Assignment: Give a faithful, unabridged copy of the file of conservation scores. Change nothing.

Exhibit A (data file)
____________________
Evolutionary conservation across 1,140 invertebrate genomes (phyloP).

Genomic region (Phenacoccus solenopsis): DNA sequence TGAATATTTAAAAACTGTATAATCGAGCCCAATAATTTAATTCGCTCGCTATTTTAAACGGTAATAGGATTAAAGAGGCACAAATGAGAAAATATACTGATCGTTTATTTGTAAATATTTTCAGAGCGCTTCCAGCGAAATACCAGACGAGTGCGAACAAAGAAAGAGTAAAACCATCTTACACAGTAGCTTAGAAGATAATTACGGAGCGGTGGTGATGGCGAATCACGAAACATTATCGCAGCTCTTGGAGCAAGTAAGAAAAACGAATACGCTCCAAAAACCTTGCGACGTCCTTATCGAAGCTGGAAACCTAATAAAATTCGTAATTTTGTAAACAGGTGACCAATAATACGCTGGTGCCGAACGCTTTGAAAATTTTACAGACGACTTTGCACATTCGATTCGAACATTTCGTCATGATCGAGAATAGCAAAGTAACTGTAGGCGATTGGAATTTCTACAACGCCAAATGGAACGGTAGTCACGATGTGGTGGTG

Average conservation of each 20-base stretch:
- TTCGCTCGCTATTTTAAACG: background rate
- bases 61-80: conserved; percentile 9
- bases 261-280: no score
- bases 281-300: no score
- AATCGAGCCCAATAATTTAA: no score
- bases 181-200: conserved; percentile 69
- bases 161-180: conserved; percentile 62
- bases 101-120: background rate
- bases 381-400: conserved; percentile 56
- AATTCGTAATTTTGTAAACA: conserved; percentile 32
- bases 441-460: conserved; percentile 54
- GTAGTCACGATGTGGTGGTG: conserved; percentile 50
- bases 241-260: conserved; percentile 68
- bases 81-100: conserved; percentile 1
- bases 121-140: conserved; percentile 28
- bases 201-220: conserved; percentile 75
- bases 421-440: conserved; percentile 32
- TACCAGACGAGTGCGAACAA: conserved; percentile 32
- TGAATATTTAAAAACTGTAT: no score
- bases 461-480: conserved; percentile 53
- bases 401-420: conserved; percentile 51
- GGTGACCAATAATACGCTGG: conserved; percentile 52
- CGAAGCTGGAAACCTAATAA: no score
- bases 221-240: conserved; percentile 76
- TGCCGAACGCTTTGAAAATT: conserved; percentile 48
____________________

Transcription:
Evolutionary conservation across 1,140 invertebrate genomes (phyloP).

Genomic region (Phenacoccus solenopsis): DNA sequence TGAATATTTAAAAACTGTATAATCGAGCCCAATAATTTAATTCGCTCGCTATTTTAAACGGTAATAGGATTAAAGAGGCACAAATGAGAAAATATACTGATCGTTTATTTGTAAATATTTTCAGAGCGCTTCCAGCGAAATACCAGACGAGTGCGAACAAAGAAAGAGTAAAACCATCTTACACAGTAGCTTAGAAGATAATTACGGAGCGGTGGTGATGGCGAATCACGAAACATTATCGCAGCTCTTGGAGCAAGTAAGAAAAACGAATACGCTCCAAAAACCTTGCGACGTCCTTATCGAAGCTGGAAACCTAATAAAATTCGTAATTTTGTAAACAGGTGACCAATAATACGCTGGTGCCGAACGCTTTGAAAATTTTACAGACGACTTTGCACATTCGATTCGAACATTTCGTCATGATCGAGAATAGCAAAGTAACTGTAGGCGATTGGAATTTCTACAACGCCAAATGGAACGGTAGTCACGATGTGGTGGTG

Average conservation of each 20-base stretch:
- TTCGCTCGCTATTTTAAACG: background rate
- bases 61-80: conserved; percentile 9
- bases 261-280: no score
- bases 281-300: no score
- AATCGAGCCCAATAATTTAA: no score
- bases 181-200: conserved; percentile 69
- bases 161-180: conserved; percentile 62
- bases 101-120: background rate
- bases 381-400: conserved; percentile 56
- AATTCGTAATTTTGTAAACA: conserved; percentile 32
- bases 441-460: conserved; percentile 54
- GTAGTCACGATGTGGTGGTG: conserved; percentile 50
- bases 241-260: conserved; percentile 68
- bases 81-100: conserved; percentile 1
- bases 121-140: conserved; percentile 28
- bases 201-220: conserved; percentile 75
- bases 421-440: conserved; percentile 32
- TACCAGACGAGTGCGAACAA: conserved; percentile 32
- TGAATATTTAAAAACTGTAT: no score
- bases 461-480: conserved; percentile 53
- bases 401-420: conserved; percentile 51
- GGTGACCAATAATACGCTGG: conserved; percentile 52
- CGAAGCTGGAAACCTAATAA: no score
- bases 221-240: conserved; percentile 76
- TGCCGAACGCTTTGAAAATT: conserved; percentile 48